The Imitation Game has passed through a high number of hands by now, and almost no creatives are even attached. Once meant for Warner Bros., Leonardo DiCaprio, and director J. Blakeson (The Disappearance of Alice Creed), it ended up at Black Bear Pictures — without its star, but possibly with the director still in tow. Then Ridley Scott came calling for the latter, and this prospect turned into an unknown commodity at the drop of a hat. It’s been a shaky path, all things considered.

Things appear to be stabilizing, though. Deadline report that, with Blakeson out of the equation, producers have called in the talents of Headhunters director Morten Tyldum; he’s still the only attached creative, but makes for a good step altogether. In addition to the new director having made a well-received film as of late, one should keep confidence in The Imitation Game because of the most important element under the sun: its script. That piece, written by Graham Moore, was a huge object of desire on the bidding scene last fall, while those who actually read it declared his work some of the best they’ve ever encountered.

And a great story lies at its center, as Game focuses on the life and work of computer genius Alan Turing. The British chap has many accomplishments to his name, but is best-known for work in World War II, particularly the cracking of an Axis “Enigma Code” that many deem a huge help in ending the conflict. But when his closeted homosexuality was exposed, Turing’s life made a tragic turn — he was chemically castrated, then killed himself by eating a poisonous apple. (Rumor has it that this story affected a young computer nerd so much that, when starting his own company, he took a cue from the man’s final days and named said company after it as a sign of honor.) Descriptions of a darker King’s Speech sort of fall into place.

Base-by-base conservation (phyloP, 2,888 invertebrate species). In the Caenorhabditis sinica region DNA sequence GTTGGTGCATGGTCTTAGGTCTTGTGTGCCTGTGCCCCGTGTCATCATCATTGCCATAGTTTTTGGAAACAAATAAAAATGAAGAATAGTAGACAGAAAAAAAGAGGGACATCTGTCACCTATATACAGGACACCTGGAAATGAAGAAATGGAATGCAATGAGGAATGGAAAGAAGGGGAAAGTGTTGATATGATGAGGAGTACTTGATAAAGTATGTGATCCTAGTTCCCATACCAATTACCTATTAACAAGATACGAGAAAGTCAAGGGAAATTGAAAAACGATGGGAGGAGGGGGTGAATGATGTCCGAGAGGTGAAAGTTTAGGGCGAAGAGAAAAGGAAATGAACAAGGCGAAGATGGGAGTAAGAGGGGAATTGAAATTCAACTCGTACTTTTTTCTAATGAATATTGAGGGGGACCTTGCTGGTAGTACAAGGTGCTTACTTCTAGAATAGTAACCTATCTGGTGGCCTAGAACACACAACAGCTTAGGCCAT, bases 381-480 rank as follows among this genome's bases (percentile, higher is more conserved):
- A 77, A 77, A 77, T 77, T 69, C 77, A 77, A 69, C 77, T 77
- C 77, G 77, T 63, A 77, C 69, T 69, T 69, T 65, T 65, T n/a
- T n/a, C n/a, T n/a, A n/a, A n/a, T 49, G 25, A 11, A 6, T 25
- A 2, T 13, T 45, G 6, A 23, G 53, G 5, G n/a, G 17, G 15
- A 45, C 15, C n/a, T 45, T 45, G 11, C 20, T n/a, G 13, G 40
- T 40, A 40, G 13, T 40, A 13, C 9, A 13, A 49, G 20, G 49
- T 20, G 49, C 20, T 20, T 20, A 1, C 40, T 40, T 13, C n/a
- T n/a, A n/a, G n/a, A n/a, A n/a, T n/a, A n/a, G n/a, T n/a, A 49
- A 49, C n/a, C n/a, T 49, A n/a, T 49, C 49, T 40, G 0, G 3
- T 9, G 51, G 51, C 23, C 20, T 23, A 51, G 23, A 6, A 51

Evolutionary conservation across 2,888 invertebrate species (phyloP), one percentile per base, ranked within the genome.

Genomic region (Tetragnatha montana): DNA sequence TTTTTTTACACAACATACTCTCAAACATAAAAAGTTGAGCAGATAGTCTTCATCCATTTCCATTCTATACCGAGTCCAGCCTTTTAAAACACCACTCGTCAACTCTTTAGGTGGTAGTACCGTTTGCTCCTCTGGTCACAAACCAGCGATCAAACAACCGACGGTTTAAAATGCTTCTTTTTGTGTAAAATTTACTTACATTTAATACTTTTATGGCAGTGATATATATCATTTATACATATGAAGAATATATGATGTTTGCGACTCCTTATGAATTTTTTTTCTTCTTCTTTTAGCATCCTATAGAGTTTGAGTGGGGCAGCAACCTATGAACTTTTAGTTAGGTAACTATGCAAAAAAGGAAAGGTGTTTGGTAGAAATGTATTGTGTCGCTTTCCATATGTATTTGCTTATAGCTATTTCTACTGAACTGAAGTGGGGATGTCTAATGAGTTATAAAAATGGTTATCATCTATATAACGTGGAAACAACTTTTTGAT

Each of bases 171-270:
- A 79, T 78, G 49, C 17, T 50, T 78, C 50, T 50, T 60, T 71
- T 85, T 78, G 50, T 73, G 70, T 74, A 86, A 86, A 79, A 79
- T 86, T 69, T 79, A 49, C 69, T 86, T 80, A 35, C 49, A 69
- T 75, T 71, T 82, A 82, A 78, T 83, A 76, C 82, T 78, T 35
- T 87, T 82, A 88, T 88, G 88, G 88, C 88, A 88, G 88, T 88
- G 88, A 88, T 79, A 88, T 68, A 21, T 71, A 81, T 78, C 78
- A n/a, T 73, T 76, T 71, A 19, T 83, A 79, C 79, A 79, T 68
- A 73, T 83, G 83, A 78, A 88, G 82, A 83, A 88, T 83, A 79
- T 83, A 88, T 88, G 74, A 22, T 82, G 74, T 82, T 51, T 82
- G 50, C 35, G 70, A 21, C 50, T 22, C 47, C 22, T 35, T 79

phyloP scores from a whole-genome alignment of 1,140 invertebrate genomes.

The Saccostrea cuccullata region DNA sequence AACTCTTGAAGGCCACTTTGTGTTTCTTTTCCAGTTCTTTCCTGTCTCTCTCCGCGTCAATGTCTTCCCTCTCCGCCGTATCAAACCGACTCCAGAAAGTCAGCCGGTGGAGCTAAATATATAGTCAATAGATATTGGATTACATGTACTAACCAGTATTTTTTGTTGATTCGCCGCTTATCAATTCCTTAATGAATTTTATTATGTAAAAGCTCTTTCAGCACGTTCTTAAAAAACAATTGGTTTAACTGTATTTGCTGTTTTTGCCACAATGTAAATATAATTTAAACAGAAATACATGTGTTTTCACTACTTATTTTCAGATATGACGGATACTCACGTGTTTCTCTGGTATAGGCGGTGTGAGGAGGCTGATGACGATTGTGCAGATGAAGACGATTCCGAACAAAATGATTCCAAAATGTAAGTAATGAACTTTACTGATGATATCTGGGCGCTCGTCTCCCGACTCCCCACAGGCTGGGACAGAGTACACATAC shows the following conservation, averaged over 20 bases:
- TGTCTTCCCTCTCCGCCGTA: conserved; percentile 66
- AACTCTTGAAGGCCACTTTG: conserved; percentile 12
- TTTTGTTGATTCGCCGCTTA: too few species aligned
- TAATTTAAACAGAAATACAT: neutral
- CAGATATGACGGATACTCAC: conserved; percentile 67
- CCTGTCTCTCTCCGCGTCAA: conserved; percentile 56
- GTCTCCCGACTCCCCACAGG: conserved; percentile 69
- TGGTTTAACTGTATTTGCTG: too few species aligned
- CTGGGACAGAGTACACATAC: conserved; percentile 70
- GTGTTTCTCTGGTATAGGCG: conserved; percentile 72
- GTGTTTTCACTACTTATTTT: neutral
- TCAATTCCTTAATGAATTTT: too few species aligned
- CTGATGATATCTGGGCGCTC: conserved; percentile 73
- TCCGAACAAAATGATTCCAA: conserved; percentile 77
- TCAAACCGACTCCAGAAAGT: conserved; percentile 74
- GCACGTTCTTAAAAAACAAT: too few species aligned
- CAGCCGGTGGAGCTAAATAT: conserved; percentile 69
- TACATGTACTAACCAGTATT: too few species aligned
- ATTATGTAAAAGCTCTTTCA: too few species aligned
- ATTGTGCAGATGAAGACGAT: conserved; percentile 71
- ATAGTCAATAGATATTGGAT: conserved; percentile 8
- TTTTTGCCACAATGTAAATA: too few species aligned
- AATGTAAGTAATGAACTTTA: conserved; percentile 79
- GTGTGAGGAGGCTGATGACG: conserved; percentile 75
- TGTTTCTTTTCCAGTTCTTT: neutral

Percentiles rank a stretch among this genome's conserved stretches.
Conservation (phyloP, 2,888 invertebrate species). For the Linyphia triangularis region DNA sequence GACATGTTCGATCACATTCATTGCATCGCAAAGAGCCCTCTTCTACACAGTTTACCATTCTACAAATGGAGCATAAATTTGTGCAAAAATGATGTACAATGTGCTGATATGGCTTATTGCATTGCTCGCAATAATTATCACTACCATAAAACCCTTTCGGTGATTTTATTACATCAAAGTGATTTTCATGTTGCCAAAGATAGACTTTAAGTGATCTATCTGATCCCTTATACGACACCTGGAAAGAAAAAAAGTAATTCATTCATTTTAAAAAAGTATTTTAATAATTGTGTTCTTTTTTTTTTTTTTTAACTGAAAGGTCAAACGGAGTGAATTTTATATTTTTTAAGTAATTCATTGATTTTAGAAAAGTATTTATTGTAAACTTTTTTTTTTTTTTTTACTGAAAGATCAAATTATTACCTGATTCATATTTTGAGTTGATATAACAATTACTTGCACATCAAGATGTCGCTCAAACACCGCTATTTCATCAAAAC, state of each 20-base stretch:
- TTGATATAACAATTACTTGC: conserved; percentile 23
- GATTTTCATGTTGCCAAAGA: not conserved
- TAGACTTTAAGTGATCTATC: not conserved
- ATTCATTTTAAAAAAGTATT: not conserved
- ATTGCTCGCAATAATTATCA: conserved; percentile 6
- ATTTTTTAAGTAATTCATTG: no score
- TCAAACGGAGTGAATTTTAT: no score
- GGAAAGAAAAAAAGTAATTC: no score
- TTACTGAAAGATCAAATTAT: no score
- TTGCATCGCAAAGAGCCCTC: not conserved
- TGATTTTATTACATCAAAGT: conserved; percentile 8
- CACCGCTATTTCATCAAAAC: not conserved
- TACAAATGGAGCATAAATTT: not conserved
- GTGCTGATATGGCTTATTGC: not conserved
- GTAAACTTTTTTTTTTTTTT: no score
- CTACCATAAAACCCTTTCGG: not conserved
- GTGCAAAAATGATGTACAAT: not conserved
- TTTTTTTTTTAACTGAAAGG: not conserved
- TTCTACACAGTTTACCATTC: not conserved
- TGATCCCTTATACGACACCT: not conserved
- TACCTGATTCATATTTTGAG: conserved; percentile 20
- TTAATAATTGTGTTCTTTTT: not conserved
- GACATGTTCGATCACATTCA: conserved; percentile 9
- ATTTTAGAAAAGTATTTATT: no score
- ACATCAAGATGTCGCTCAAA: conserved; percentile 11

The Imitation Game should be a far different sort of venture than Headhunters, which only makes the film a great chance for Tyldum to step up to the plate. Before things roll any further, you might want to check out the former to see what he’s got to show for and what could come next.

Ampersand Pictures will also produce with Black Bear.

Is The Imitation Game still something you’d hope to see hit screens one day?

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